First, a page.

According to the time-table, of which Andrews had secured a copy, there were two trains to be met. These presented no serious hindrance to our attaining high speed, for we could tell just where to expect them. There was also a local freight not down on the time-table, but which could not be far distant. Any danger of collision with it could be avoided by running according to the schedule of the captured train until it was passed; then at the highest possible speed we could run to the Oostenaula and Chickamauga bridges, lay them in ashes, and pass on through Chattanooga to Mitchel at Huntsville, or wherever eastward of that point he might be found, arriving long before the close of the day. It was a brilliant prospect, and so far as human estimates can determine it would have been realized had the day been Friday instead of Saturday. Friday every train had been on time, the day dry, the road in perfect order. Now the road was in disorder, every train far behind time, and two "extras" were approaching us. But of these unfavorable conditions we knew nothing, and pressed confidently forward.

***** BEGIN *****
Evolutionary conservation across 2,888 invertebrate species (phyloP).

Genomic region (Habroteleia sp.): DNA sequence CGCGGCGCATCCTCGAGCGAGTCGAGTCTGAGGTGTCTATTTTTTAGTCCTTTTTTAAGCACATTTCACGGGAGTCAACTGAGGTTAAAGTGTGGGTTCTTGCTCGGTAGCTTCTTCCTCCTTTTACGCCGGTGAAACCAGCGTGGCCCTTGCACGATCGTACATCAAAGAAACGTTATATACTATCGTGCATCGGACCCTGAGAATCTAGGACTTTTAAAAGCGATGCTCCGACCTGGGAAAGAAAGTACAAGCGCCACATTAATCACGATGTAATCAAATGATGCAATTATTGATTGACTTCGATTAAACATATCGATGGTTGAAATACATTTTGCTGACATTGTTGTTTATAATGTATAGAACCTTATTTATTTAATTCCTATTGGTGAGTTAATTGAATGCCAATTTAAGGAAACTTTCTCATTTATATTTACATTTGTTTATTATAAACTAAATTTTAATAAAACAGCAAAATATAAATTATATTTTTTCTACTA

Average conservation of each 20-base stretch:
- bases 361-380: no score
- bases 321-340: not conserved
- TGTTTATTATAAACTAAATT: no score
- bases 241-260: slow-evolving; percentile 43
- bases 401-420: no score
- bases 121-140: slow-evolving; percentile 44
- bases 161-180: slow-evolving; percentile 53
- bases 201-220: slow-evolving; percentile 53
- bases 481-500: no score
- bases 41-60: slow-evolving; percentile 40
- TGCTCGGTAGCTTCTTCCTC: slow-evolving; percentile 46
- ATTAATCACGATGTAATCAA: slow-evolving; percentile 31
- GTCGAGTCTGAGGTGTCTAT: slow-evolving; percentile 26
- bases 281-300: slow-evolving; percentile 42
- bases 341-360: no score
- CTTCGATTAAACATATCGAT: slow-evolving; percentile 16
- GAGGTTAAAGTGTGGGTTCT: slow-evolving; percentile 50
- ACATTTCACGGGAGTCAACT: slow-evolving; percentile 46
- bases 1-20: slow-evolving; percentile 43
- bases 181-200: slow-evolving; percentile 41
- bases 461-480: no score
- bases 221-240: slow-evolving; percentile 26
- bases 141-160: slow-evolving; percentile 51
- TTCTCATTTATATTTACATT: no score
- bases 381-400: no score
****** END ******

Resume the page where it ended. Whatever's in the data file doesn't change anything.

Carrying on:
We stopped frequently, and at one point tore up the track, cut telegraph wires, and loaded on cross-ties to be used in bridge-burning. Wood and water were taken without difficulty, Andrews very coolly telling the story to which he adhered throughout the run—namely, that he was one of General Beauregard's officers, running an impressed powder-train through to that commander at Corinth. We had no good instruments for track-raising, as we had intended rather to depend upon fire; but the amount of time spent in taking up a rail was not material at this stage of our journey, as we easily kept on the time of our captured train. There was a wonderful exhilaration in passing swiftly by towns and stations through the heart of an enemy's country in this manner. It possessed just enough of the spice of danger, in this part of the run, to render it thoroughly enjoyable. The slightest accident to our engine, however, or a miscarriage in any part of our program, would have completely changed the conditions.